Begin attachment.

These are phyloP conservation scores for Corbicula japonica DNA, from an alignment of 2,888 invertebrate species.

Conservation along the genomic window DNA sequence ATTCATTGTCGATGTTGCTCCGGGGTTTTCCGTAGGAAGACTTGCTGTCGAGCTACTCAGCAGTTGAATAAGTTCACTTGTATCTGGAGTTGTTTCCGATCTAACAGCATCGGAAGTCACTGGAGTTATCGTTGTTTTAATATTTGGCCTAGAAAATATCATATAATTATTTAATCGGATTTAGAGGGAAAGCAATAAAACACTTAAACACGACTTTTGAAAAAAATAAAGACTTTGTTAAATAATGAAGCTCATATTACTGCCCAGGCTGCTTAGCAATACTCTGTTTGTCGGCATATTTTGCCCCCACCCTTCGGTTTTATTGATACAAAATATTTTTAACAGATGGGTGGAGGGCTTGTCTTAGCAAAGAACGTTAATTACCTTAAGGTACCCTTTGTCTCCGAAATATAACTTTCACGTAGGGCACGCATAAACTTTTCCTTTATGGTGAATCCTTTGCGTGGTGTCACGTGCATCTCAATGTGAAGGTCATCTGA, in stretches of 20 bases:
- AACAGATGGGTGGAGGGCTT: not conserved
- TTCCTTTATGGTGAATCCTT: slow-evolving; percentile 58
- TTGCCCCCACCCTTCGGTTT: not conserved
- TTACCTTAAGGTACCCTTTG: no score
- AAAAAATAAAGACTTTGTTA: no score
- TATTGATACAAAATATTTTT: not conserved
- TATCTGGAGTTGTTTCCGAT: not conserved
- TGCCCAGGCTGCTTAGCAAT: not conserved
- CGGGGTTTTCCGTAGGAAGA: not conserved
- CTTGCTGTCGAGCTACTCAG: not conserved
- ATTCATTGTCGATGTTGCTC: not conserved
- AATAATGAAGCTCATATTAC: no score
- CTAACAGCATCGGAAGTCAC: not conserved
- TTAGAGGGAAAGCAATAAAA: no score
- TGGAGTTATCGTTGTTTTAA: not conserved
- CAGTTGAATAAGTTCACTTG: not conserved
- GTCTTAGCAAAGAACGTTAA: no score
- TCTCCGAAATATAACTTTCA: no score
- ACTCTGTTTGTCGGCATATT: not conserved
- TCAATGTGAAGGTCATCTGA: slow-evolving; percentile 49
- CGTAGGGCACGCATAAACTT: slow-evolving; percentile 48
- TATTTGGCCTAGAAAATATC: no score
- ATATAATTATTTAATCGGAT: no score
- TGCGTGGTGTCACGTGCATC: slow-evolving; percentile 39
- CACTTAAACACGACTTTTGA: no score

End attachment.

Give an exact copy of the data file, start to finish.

These are phyloP conservation scores for Corbicula japonica DNA, from an alignment of 2,888 invertebrate species.

Conservation along the genomic window DNA sequence ATTCATTGTCGATGTTGCTCCGGGGTTTTCCGTAGGAAGACTTGCTGTCGAGCTACTCAGCAGTTGAATAAGTTCACTTGTATCTGGAGTTGTTTCCGATCTAACAGCATCGGAAGTCACTGGAGTTATCGTTGTTTTAATATTTGGCCTAGAAAATATCATATAATTATTTAATCGGATTTAGAGGGAAAGCAATAAAACACTTAAACACGACTTTTGAAAAAAATAAAGACTTTGTTAAATAATGAAGCTCATATTACTGCCCAGGCTGCTTAGCAATACTCTGTTTGTCGGCATATTTTGCCCCCACCCTTCGGTTTTATTGATACAAAATATTTTTAACAGATGGGTGGAGGGCTTGTCTTAGCAAAGAACGTTAATTACCTTAAGGTACCCTTTGTCTCCGAAATATAACTTTCACGTAGGGCACGCATAAACTTTTCCTTTATGGTGAATCCTTTGCGTGGTGTCACGTGCATCTCAATGTGAAGGTCATCTGA, in stretches of 20 bases:
- AACAGATGGGTGGAGGGCTT: not conserved
- TTCCTTTATGGTGAATCCTT: slow-evolving; percentile 58
- TTGCCCCCACCCTTCGGTTT: not conserved
- TTACCTTAAGGTACCCTTTG: no score
- AAAAAATAAAGACTTTGTTA: no score
- TATTGATACAAAATATTTTT: not conserved
- TATCTGGAGTTGTTTCCGAT: not conserved
- TGCCCAGGCTGCTTAGCAAT: not conserved
- CGGGGTTTTCCGTAGGAAGA: not conserved
- CTTGCTGTCGAGCTACTCAG: not conserved
- ATTCATTGTCGATGTTGCTC: not conserved
- AATAATGAAGCTCATATTAC: no score
- CTAACAGCATCGGAAGTCAC: not conserved
- TTAGAGGGAAAGCAATAAAA: no score
- TGGAGTTATCGTTGTTTTAA: not conserved
- CAGTTGAATAAGTTCACTTG: not conserved
- GTCTTAGCAAAGAACGTTAA: no score
- TCTCCGAAATATAACTTTCA: no score
- ACTCTGTTTGTCGGCATATT: not conserved
- TCAATGTGAAGGTCATCTGA: slow-evolving; percentile 49
- CGTAGGGCACGCATAAACTT: slow-evolving; percentile 48
- TATTTGGCCTAGAAAATATC: no score
- ATATAATTATTTAATCGGAT: no score
- TGCGTGGTGTCACGTGCATC: slow-evolving; percentile 39
- CACTTAAACACGACTTTTGA: no score